Anyways... like I said above... I was just as surprised to learn this law.. and I only brought it up to fight two very wrong assumptions... one is that if you are turning and are ahead of another vehicle, that you always and unequivocally have the right of way, and second is one you bring up.. that the driver behind is always at fault. It's better to know the actual law then to think you do. And like I said in my first post.. if we are talking about being on a bike, is it really that big of an accomplishment to be dead right about the traffic law?
|You're right. That's what called illegal lane change,||c722061|
Jul 25, 2003 5:00 AM
|another rule of thump for cyclist when making turn is to make sure the driver see you. If the distance between a bicyclist and the car too short for the bicyclist to get noticed, he has to wait to signal for the next car.|
|Wow, really...||Dwayne Barry|
Jul 25, 2003 3:12 AM
|I thought you were not allowed to pass at intersections at all. Guess I need a drivers ed. refresher course.|
Jul 25, 2003 5:47 PM
|Two roads crossing each other is one thing... but a road ending into another is entirely different. It's hard to explain by typing, but say you have a road that enters on the left, but doesn't pass thru the road you are on. That's totally different. But you are right that you can not pass while passing thru an intersection of two crossing roads.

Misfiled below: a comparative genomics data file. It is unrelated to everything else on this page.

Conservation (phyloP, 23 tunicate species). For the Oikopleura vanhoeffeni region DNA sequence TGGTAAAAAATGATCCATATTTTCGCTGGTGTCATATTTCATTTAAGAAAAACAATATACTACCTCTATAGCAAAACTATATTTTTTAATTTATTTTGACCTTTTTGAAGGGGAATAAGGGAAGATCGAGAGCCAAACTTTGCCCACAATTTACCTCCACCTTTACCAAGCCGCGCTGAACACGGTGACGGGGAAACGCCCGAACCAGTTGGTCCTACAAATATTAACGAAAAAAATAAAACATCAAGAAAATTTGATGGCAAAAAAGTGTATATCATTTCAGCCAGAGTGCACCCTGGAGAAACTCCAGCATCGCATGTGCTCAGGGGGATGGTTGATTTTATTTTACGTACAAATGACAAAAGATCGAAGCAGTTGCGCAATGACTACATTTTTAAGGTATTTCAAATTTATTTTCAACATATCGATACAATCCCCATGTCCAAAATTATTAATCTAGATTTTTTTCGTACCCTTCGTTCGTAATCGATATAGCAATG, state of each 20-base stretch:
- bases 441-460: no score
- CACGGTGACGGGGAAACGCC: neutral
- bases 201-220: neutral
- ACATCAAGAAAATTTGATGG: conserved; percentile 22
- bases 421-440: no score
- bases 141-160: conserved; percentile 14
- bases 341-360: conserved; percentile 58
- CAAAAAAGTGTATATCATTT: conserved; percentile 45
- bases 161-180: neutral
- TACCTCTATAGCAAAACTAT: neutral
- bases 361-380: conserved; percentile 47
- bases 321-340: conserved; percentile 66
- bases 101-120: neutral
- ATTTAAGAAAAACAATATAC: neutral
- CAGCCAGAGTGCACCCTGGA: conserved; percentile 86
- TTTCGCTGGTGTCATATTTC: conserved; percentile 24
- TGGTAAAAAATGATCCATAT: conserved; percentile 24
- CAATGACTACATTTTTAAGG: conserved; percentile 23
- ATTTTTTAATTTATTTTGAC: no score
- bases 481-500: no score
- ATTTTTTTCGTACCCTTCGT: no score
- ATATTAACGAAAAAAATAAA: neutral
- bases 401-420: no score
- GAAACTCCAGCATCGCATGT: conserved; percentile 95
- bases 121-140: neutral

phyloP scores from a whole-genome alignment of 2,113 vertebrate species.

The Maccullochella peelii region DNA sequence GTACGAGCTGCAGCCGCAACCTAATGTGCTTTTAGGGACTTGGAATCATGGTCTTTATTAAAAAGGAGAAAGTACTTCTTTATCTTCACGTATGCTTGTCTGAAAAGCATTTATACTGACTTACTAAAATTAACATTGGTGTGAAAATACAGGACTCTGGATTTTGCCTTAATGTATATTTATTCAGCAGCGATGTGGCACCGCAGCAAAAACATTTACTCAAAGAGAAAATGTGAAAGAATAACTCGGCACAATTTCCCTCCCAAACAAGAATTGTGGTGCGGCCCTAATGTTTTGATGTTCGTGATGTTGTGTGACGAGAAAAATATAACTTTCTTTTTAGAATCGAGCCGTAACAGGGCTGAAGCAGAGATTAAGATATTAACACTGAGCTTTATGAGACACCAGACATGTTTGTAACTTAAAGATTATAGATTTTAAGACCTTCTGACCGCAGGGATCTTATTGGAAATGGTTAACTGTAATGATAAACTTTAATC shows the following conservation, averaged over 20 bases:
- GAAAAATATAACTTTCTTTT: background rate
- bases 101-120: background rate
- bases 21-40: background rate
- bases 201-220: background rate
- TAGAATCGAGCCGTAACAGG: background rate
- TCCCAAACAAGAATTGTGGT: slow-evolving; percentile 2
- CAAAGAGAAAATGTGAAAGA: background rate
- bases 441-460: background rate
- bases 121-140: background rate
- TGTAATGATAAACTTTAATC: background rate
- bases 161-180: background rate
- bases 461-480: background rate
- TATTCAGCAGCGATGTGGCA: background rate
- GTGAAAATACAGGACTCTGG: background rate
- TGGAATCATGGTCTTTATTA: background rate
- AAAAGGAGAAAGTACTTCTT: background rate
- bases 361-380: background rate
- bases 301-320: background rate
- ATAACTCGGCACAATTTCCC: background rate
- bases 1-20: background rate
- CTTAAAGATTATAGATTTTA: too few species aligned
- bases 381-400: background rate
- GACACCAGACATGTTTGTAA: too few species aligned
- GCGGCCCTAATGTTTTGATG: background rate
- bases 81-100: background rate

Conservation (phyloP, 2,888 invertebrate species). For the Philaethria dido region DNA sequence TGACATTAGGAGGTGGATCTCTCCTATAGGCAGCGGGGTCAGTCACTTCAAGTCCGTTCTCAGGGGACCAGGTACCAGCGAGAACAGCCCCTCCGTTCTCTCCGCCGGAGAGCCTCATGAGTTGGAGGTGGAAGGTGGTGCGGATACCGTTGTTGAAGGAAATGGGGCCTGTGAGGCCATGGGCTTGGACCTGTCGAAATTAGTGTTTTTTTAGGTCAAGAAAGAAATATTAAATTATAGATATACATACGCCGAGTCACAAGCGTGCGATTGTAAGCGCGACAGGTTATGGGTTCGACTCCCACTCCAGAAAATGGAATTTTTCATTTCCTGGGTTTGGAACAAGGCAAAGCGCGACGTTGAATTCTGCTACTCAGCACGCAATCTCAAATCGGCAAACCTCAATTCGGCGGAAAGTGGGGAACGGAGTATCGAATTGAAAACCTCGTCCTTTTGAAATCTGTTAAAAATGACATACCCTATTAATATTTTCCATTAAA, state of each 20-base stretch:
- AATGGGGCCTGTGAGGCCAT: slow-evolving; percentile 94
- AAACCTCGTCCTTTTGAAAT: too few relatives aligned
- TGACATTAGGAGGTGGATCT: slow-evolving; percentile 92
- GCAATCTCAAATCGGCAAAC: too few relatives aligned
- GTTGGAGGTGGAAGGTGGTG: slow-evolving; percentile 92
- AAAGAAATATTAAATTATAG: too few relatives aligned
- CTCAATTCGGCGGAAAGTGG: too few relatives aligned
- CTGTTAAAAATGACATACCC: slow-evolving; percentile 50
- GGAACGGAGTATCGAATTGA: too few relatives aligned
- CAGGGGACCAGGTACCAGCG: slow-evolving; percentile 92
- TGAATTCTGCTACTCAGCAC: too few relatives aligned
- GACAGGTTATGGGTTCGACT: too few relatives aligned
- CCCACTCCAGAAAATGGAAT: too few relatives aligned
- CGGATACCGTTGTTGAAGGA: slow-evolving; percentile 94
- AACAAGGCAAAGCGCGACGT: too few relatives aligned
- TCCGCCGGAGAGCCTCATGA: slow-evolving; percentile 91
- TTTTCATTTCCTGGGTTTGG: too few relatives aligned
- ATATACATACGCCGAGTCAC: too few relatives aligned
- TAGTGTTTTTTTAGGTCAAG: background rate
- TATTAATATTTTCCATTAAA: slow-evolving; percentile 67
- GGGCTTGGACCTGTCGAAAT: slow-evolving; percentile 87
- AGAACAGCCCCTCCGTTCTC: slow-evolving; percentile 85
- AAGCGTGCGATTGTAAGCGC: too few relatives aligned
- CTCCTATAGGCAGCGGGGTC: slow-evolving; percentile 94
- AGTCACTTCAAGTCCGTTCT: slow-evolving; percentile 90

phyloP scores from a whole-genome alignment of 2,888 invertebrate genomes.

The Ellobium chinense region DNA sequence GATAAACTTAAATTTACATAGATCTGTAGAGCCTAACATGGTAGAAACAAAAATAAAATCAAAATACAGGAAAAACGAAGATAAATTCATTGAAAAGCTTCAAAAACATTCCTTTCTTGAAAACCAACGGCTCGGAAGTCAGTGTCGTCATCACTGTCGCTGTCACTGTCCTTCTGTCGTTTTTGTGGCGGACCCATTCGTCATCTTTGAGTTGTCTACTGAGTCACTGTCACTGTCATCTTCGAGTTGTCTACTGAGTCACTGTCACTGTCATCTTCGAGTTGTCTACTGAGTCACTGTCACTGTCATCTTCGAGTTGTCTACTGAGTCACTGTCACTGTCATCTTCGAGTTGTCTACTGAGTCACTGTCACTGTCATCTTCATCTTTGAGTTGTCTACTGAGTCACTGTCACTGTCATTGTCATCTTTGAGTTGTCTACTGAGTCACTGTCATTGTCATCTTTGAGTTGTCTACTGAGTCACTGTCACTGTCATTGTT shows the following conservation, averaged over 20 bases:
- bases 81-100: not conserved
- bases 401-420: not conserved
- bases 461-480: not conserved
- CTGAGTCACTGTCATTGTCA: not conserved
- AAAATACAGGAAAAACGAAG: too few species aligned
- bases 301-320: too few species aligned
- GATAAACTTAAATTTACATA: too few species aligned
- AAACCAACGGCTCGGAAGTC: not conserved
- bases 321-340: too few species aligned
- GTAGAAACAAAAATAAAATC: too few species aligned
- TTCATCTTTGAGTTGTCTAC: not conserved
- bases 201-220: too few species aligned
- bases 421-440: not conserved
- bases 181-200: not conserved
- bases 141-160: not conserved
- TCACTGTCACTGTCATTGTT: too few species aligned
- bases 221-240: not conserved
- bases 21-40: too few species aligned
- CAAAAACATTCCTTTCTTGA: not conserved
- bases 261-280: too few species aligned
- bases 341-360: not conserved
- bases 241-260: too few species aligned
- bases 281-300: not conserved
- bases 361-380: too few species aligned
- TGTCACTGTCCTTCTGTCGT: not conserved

By the way, none of what I have been talking about in this thread pertains directly to the initial incident's description. I was only responding to two things that were wrong in the thread... that it is always the rear driver's fault, and that there is an exception to where you turning into a passing car could be your fault... that's it.
Hope I didn't confuse anyone.
|Not always the case...||lemmy999|
Jul 25, 2003 4:29 AM
|With car/car accidents in TN, if you are the passing car and something happens, it is almost always your fault. And since bike/car accidents should be treated the same, I would think it would have been his fault.|
|Not always the case...||MikeBiker|
Jul 25, 2003 5:54 PM